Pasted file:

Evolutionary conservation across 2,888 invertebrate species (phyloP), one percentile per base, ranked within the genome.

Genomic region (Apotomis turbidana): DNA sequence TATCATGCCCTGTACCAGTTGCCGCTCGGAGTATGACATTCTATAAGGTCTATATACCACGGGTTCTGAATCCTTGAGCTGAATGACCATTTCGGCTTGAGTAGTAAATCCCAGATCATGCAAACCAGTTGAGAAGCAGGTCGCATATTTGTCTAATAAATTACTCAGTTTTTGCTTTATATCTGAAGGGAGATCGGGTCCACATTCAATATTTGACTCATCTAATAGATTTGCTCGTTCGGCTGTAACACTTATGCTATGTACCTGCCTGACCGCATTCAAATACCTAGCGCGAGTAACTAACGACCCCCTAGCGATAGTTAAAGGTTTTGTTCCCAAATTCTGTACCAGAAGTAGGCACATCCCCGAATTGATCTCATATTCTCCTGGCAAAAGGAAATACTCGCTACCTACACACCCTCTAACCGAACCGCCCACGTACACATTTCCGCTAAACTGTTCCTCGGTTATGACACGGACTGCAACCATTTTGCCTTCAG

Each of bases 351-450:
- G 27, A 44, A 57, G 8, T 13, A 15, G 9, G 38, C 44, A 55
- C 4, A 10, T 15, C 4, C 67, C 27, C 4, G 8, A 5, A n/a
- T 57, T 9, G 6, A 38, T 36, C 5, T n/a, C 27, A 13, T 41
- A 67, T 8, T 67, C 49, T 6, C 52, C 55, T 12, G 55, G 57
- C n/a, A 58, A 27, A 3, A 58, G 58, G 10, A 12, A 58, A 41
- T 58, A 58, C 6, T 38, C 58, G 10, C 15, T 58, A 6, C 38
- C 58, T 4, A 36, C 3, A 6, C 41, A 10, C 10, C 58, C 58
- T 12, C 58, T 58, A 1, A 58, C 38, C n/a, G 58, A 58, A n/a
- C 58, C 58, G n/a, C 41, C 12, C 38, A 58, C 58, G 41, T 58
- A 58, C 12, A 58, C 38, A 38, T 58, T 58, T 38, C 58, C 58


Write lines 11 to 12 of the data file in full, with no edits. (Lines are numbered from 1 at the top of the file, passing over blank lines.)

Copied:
- T 12, C 58, T 58, A 1, A 58, C 38, C n/a, G 58, A 58, A n/a
- C 58, C 58, G n/a, C 41, C 12, C 38, A 58, C 58, G 41, T 58